In 2008, the Government issued the biggest single public bail-out in history to rescue major retail banks in the middle of a credit crisis. This report asks where our money went, who has benefited from it, and what was asked of the banks in return.
The management of market risk and credit risk has become increasingly sophisticated… Banking organizations of all sizes have made substantial strides over the past two decades in their ability to measure and manage risks.
— Ben Bernanke, 12 June 2006
Ben Bernanke is the Chairman of the US Federal Reserve, the organisation which surely bears the most responsibility for the conduct of the global financial system. His preparation for this role was as an economist, and specifically a scholar of the Great Depression. Given these qualifications, the absurdity of this misjudgement of banks’ ability to manage risks cannot be exaggerated. Just over a year after he made this statement, the global financial system froze, marking the start of the financial and economic crisis currently known more in hope than in reality as the Great Recession. It was in 2007 that the European Central Bank began the public support for the financial sector that grew quickly to colossal scale.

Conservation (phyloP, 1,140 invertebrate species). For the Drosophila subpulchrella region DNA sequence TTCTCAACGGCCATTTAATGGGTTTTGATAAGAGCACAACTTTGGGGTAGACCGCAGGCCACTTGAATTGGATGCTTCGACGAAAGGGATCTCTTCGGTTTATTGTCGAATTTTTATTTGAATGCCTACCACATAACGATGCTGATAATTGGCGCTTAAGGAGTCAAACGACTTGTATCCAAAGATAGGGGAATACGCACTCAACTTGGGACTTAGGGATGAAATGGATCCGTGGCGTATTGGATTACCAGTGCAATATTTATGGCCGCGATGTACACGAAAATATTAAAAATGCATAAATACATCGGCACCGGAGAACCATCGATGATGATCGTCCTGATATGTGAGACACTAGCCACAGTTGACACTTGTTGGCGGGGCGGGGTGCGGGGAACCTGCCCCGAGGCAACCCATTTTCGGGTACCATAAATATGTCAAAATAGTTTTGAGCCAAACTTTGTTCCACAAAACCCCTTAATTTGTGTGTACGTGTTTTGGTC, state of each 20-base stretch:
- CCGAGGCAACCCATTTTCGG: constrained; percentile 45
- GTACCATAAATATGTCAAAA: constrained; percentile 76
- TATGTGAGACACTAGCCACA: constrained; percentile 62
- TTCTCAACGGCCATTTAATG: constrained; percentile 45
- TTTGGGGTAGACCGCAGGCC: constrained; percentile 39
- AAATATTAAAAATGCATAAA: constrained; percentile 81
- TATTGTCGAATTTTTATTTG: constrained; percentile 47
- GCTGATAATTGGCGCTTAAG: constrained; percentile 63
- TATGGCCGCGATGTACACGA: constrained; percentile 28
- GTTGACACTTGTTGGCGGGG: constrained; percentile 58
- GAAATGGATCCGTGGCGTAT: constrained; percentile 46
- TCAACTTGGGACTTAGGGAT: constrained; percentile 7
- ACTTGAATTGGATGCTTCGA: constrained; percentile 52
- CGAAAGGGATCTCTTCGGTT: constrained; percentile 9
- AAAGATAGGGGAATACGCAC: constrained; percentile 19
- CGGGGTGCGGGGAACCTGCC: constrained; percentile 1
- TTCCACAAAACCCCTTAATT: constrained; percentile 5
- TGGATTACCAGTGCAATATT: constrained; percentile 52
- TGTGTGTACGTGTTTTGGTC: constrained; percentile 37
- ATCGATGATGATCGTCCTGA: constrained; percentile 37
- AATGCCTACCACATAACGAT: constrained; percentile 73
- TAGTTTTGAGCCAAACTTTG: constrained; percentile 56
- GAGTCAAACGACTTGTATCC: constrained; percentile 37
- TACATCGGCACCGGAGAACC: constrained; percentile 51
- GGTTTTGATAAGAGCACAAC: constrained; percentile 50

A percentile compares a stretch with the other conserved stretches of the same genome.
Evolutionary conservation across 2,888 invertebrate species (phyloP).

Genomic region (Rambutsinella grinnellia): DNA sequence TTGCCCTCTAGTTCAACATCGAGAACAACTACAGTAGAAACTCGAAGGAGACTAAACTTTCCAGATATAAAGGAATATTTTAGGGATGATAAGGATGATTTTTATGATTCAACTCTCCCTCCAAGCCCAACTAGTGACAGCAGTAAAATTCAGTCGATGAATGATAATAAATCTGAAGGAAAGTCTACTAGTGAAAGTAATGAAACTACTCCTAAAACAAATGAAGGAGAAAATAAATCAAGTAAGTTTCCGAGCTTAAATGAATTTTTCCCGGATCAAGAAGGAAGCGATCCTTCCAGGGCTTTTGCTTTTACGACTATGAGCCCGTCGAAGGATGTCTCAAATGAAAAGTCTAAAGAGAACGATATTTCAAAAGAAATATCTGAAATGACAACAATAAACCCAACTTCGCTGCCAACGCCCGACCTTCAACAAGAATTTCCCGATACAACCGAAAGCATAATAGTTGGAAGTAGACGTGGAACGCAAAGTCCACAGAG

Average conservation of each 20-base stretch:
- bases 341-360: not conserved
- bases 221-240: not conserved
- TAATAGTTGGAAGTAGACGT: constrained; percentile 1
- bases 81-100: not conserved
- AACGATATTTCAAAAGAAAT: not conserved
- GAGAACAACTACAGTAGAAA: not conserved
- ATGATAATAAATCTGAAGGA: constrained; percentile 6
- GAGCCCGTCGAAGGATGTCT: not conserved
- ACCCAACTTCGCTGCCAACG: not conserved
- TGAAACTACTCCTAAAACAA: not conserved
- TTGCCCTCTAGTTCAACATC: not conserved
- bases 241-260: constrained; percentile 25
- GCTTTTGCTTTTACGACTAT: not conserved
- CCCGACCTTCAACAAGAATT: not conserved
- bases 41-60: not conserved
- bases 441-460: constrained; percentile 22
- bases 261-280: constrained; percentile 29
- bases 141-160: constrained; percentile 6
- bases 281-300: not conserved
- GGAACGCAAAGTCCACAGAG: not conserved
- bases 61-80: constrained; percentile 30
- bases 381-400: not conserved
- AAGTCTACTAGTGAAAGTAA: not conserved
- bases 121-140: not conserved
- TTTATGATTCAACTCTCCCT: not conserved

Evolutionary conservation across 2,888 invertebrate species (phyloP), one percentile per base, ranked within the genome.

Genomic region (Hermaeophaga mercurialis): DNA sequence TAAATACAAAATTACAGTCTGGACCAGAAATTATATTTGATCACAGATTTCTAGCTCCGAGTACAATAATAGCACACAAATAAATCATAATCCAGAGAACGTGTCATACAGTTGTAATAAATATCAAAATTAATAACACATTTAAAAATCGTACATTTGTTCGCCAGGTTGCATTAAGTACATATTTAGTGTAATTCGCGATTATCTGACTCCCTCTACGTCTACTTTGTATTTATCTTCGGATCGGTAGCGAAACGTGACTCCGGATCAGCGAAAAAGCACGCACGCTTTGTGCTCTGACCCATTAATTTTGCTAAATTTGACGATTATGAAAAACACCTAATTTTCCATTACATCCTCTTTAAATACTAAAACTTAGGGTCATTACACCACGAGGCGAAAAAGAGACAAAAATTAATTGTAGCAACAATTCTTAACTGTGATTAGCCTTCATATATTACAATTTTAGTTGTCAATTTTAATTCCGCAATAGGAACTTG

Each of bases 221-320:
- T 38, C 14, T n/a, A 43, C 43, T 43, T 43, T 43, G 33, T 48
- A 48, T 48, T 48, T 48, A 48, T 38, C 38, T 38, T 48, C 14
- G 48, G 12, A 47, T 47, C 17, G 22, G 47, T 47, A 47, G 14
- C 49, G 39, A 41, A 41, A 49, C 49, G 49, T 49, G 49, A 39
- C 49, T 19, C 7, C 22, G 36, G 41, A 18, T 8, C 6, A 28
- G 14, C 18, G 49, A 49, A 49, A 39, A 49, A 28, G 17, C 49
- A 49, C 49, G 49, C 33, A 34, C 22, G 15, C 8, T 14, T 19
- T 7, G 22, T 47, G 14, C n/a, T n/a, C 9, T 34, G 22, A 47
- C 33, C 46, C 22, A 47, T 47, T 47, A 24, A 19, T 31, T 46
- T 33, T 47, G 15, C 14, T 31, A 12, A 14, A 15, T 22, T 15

It is hard even to credit that he could have been so wrong. The economic history of the world indicates that crisis after crisis arises from financial failures. These failures follow from one simple cause: the over-extension of credit. Banks lend in quantities and at rates of interest that go beyond the ability of borrowers to repay. Banks lend to each other and drive up the value of assets. Banks hide activity off balance sheet. These practices have existed whenever banking systems have developed. In Britain in the 1700s, there was the South Sea Bubble; in the Netherlands in the 1600s, there was Tulipomania. In his book on the Great Depression, John Kenneth Galbraith reserved a whole chapter for a bank that many regard now as the most powerful in the world: he called it “In Goldman Sachs we Trust”.5 With banking unrestrained, economies become based on speculation, and productive activity and work take second place; the rich profit and the poor suffer.
More likely is that Bernanke – as with politicians in all OECD economies – was simply unable to admit the dangers that were so obvious to so many outside the economics profession. To do so would be to concede the failure of the whole system; a system which they and their predecessors had implemented, supported, and extended; a system in the development of which they had been deeply involved. Since the late 1960s, the world economy has danced more and more frenziedly to a tune played by the financial sector. Haldane’s chart makes the turning point somewhat obvious.
The USA, and through it the world, was indoctrinated into thinking that what was good for Wall Street was good for the country. In Britain, New Labour became the most fervent of the financial sector’s admirers. In his 22 June 2006 Mansion House Speech, given less than two weeks after Bernanke’s remarks, Gordon Brown celebrated his resistance to those who wanted to regulate finance: